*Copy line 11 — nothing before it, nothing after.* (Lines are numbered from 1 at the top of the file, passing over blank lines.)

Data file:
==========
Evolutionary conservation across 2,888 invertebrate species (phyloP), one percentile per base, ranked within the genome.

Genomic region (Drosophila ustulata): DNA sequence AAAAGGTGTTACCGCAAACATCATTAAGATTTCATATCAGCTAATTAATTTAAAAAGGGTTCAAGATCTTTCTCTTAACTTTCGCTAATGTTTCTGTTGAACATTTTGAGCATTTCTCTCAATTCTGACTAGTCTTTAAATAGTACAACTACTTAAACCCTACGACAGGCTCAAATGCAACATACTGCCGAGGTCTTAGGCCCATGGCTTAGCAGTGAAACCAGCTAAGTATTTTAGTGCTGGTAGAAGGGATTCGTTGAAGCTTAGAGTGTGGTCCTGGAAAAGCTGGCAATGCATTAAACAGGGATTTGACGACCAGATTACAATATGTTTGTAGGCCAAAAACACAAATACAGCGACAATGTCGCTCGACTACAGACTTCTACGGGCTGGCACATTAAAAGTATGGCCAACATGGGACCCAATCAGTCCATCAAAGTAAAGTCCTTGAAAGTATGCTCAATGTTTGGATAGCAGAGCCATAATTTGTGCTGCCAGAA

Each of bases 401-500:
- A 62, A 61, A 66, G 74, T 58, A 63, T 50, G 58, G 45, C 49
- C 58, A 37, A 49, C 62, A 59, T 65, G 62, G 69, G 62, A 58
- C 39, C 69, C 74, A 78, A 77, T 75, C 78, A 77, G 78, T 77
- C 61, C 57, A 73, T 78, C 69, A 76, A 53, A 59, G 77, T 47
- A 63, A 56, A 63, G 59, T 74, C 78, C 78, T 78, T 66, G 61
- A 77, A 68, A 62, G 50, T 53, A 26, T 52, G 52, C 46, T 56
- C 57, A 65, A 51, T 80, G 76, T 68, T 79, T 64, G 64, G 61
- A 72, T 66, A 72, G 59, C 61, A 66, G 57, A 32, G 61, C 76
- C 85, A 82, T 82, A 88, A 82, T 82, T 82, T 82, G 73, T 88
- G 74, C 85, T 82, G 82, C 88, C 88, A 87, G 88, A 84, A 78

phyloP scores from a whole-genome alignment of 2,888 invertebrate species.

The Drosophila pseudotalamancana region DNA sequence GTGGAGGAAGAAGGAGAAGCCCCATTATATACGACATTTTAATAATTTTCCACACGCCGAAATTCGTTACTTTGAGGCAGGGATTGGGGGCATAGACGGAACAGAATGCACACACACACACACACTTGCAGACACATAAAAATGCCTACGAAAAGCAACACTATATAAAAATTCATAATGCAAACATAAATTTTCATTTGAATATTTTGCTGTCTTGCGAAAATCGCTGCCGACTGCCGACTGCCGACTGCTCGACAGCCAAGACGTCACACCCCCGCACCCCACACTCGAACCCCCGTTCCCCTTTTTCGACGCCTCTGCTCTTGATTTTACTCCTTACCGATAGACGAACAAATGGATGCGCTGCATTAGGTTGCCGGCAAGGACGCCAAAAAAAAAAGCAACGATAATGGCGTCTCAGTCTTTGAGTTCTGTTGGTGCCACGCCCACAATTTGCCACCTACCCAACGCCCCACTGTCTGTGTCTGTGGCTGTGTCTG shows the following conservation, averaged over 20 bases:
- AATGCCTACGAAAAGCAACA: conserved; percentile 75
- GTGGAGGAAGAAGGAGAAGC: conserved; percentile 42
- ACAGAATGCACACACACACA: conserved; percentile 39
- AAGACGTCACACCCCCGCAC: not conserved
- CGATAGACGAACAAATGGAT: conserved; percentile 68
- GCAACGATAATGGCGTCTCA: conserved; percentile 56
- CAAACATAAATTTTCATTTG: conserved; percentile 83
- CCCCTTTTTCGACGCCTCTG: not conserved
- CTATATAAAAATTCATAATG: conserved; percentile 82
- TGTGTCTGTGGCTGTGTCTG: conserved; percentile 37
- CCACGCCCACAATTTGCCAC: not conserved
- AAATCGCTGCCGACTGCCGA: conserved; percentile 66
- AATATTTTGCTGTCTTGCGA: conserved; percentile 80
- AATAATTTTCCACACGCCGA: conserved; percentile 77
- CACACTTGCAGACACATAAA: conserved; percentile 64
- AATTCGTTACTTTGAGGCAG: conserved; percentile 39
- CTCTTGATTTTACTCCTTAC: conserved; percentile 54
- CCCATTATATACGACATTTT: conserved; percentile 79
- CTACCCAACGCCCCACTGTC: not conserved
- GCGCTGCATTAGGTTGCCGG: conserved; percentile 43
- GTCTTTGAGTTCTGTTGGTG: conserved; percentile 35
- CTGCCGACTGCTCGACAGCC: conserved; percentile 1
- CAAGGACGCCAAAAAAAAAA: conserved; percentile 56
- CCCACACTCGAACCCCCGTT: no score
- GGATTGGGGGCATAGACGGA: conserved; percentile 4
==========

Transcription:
- A 72, T 66, A 72, G 59, C 61, A 66, G 57, A 32, G 61, C 76